Solid Dynamics: Nonlinear Beams and Beam Contact
Standard beam-to-beam contact formulation available in the literature model the mechanical interaction of beams as point-to-point contact based on the solution of the closest-point problem between two space curves. While this procedure provides a very efficient, consistent and easy-to-implement contact algorithm, it fails whenever contact between two parallel beams has to be displayed. Furthermore, not only its numerical performance but also the applicability of this mechanical model in general, already decreases considerably for beams enclosing small angles. There exist only a few alternatives in the literature, mostly based on a collocation-type approach, which enable the treatment of small contact angles. However, these formulations typically require a beam-slenderness-dependent, very fine, and therefore expensive, contact discretization in order to detect and resolve beam-to-beam contact in the range of large contact angles. Consequently, the numerical effort increases dramatically with the slenderness ratio of the beams (e.g. when modelling thin fibers). The respective drawbacks of these two different types of beam-to-beam contact formulations lead to a dilemma, whenever applications require the resolution of arbitrary geometrical contact configurations spanning the whole range of possible contact angles (e.g. fibers in composite materials, filaments in biopolymer networks etc.)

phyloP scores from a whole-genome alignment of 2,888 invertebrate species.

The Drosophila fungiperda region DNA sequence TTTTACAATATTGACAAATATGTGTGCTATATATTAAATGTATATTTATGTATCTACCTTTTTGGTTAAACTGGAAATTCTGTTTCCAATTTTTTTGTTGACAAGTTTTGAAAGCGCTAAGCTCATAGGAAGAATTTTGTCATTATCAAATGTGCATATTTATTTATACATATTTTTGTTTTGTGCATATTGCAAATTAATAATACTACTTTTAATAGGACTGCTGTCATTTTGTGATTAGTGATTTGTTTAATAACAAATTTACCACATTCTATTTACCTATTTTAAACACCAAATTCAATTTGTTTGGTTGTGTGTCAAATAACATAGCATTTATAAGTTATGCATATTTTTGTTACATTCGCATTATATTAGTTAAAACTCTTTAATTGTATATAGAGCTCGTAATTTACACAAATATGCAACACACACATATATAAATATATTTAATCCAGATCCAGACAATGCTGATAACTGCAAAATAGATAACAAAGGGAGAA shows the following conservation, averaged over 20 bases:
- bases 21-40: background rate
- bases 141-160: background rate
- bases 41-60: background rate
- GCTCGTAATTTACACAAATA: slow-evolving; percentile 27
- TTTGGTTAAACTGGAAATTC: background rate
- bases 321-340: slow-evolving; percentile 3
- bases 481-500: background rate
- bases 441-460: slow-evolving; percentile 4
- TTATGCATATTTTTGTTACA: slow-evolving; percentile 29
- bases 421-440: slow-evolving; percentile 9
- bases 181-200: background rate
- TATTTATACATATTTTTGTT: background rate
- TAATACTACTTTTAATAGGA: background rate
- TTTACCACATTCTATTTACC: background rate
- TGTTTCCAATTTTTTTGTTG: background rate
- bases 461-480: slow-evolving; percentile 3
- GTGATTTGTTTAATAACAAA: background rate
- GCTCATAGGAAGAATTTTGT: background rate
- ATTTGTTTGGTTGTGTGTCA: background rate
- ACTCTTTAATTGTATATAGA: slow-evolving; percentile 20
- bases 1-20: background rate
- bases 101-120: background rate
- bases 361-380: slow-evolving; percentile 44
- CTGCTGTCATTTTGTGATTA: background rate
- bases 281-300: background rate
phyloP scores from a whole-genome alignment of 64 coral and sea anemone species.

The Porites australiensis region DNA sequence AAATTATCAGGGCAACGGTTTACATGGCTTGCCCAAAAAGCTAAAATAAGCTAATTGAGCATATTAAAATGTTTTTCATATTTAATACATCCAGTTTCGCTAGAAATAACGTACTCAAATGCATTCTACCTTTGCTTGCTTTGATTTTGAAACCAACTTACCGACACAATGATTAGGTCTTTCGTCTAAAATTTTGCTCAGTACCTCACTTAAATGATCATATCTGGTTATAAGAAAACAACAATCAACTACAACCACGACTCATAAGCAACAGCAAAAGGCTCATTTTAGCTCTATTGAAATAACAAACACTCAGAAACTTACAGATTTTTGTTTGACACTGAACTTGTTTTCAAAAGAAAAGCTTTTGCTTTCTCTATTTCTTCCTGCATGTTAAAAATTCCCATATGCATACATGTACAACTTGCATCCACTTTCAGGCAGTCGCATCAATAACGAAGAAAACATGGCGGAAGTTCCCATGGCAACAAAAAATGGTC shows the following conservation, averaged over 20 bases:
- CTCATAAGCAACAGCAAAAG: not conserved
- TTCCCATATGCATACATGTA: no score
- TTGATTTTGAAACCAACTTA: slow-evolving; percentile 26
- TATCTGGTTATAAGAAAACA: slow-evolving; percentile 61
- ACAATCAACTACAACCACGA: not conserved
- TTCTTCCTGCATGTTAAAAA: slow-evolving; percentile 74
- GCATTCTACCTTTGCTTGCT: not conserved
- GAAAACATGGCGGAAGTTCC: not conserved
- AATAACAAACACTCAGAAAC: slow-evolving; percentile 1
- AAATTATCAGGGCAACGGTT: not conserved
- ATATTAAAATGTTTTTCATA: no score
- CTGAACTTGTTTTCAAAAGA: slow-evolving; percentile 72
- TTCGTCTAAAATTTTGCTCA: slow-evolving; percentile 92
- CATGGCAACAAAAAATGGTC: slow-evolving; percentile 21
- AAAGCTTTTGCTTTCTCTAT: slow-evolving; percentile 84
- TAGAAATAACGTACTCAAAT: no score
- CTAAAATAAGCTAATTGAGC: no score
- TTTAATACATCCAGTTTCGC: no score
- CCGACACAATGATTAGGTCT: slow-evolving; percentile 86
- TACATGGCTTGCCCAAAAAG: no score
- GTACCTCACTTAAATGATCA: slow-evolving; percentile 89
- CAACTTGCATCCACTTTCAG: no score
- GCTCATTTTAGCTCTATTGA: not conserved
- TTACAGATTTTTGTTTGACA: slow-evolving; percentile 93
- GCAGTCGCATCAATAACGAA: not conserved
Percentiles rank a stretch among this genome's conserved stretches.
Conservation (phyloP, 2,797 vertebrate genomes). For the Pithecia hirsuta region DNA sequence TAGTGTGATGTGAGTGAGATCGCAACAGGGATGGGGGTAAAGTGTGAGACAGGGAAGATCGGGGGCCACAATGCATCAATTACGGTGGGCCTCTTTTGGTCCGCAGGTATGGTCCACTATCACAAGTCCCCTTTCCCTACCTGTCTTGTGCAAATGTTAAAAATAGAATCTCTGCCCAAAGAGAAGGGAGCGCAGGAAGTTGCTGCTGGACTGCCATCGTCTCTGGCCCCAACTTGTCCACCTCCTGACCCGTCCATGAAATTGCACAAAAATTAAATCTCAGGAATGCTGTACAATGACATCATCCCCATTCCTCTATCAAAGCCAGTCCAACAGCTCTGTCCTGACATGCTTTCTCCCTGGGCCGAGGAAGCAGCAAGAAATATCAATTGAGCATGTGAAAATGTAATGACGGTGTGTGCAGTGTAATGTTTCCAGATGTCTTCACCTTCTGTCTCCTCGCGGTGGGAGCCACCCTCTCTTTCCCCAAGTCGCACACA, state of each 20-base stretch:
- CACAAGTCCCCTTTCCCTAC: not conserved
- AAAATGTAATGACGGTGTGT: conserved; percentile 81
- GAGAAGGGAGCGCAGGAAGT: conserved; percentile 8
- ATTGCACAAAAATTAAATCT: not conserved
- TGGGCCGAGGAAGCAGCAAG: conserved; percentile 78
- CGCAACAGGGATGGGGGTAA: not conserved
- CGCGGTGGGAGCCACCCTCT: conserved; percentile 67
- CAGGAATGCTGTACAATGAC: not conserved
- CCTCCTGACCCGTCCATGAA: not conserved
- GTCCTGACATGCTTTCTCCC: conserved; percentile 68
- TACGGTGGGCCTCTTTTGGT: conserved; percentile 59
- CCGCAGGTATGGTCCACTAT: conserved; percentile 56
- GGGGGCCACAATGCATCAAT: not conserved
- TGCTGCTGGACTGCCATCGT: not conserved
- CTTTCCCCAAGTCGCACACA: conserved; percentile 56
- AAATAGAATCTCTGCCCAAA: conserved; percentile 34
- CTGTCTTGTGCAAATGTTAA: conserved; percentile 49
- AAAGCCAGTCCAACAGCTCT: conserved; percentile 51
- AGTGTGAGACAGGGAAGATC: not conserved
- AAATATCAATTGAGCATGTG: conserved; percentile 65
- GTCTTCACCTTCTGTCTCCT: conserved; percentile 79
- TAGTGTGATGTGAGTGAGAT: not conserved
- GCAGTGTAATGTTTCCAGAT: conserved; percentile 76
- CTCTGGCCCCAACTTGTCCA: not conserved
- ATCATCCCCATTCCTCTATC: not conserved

Our approach is based on the idea of combining the advantages, while abstaining from the disadvantages, of these two types of formulations. Thus, we apply a standard point-to-point contact formulation in the range of large contact angles. The scope of small contact angles is covered by a line-to-line contact formulation that essentially preserves the advantages of the collocation-type approaches by additionally providing the desirable property of consistence in case of mesh-refinement. Within a prescribed angle interval, the model-transition between these two basic formulations is realized in a consistent manner without loosing essential properties such as conservation of linear momentum, angular momentum and energy. The gain in efficiency offered by this algorithm is twofold: On the one hand, a rougher discretization can be chosen for the more expensive small-angle contact formulation, since the critical case of large contact angles is treated by a different method. On the other hand, the total number of contact pairs evaluated with the small-angle formulation decreases considerably since for a sensibly chosen transition sector the predominant majority of contact pairs is treated by the large-angle contact formulation. While this algorithm already faces one essential challenge in the contact modelling of highly slender structures, i.e. the requirement of a sufficiently tight spatial resolution, a second pre-requisite in terms of a sensible fine time discretization has to be ensured by different means. In this context, we develop algorithms that allow for displacement increments per time step that exceed the order of magnitude of the beam radius, which is the typical limitation concerning the time step size of many standard beam-to-beam contact formulations.